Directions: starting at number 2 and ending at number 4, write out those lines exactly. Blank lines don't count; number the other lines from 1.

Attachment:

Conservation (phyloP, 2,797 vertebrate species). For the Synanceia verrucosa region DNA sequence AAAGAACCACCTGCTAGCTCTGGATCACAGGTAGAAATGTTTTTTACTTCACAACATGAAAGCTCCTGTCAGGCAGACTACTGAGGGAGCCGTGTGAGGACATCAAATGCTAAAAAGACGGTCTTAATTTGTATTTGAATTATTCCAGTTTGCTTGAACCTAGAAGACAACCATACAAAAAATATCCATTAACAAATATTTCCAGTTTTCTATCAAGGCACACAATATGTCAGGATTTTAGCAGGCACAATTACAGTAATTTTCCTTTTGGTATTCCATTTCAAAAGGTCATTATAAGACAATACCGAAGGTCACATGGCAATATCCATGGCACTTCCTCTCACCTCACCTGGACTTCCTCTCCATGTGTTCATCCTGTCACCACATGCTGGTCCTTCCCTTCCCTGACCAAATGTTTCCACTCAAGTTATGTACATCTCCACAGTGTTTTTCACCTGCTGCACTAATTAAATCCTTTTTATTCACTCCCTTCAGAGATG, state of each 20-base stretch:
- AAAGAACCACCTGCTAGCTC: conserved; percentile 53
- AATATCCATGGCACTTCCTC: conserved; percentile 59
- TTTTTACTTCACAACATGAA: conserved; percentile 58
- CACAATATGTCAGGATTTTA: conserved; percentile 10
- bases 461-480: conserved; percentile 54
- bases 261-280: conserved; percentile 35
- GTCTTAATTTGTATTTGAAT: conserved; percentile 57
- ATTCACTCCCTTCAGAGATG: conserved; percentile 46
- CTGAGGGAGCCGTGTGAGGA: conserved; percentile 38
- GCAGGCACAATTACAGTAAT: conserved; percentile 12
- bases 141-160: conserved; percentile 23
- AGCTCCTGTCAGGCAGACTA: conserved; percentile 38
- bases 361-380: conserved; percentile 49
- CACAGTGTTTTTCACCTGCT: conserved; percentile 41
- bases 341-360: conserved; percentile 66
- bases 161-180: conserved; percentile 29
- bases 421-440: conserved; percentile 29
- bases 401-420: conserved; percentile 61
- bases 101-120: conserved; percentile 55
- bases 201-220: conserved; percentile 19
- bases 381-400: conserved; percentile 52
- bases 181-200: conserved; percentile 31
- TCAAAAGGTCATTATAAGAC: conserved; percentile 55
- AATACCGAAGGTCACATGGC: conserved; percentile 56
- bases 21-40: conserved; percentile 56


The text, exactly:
- AAAGAACCACCTGCTAGCTC: conserved; percentile 53
- AATATCCATGGCACTTCCTC: conserved; percentile 59
- TTTTTACTTCACAACATGAA: conserved; percentile 58